Giving Compass' Take:
- Kristi Eaton highlights how students of Urban Coders Guild, an Oklahoma STEM nonprofit, built websites to represent what businesses destroyed in the 1921 Tulsa Race Massacre might look like today.
- How can donors support this organization working to provide opportunities in STEM to underrepresented students?
- Read about the devastating effects of the 1921 Tulsa Race Massacre.
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More than 100 years ago, a white mob attacked Tulsa, Oklahoma’s thriving Greenwood District, home to the city’s African-American community, killing hundreds and destroying businesses.
Now, a group of young students are bringing some of those businesses to life in a project that links coding and history.
Ahead of the centennial commemorating the Tulsa Race Massacre earlier this month, Urban Coders Guild was working with local students to build websites for the businesses destroyed during the horrific event a century ago, as if those businesses were still around today. The project can’t undo the horrors of what came to be known as the Tulsa Race Massacre — one of the worst acts of racial violence in American history — but the people behind it hope that it will help spur knowledge around the horrific event as well as teach students an invaluable skill along the way.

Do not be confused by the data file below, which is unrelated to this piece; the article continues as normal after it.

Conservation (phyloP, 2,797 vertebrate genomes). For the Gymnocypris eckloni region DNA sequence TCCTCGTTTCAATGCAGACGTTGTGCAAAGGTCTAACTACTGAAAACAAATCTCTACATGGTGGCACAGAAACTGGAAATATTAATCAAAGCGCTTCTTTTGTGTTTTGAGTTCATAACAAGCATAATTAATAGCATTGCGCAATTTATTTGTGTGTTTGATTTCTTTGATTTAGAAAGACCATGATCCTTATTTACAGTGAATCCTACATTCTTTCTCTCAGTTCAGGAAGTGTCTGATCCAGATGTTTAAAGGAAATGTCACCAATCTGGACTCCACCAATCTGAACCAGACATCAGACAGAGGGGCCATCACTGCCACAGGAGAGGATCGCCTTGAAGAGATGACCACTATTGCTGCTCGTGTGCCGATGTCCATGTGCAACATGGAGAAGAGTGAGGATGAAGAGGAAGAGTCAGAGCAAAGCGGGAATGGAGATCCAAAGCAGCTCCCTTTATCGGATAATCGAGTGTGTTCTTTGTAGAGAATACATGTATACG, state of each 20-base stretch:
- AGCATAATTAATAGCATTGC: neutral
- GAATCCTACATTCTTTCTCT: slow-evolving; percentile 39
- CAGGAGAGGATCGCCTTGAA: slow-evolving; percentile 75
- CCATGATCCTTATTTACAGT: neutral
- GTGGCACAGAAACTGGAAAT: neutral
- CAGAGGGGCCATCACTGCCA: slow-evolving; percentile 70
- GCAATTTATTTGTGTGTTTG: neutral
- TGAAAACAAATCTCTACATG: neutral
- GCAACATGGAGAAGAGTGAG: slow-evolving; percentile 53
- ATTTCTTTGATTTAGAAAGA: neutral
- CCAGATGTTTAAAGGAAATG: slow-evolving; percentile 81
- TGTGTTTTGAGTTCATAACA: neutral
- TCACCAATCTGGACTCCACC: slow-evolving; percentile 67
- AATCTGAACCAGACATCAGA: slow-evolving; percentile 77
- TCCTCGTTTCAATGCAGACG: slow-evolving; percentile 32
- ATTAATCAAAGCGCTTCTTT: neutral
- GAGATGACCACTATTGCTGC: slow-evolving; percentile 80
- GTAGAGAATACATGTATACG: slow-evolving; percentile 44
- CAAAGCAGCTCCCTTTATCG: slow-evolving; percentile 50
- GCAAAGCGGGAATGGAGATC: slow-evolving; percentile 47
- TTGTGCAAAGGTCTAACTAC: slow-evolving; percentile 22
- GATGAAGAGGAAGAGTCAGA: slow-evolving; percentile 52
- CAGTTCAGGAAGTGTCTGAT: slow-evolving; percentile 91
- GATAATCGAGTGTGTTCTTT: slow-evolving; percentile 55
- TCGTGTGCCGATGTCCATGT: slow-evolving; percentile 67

“While a good many of the businesses were rebuilt after the 1921 Tulsa Race Massacre, none of them exist today,” says Mikeal Vaughn, founder and executive director of Urban Coders Guild, a nonprofit organization providing STEM education opportunities to underrepresented communities in Tulsa.
So the students are reimagining what they would look like today by building the websites. Along the way, they are learning coding skills and learning about a historic event that has only recently been talked about in mainstream media.
“The students were given some creative license to use their combined skill sets to create an awesome website for each business that tells that business’ story as if it were an existing business today,” he says.
Read the full article about digitally rebuilding Black Wall Street by Kristi Eaton at The 74.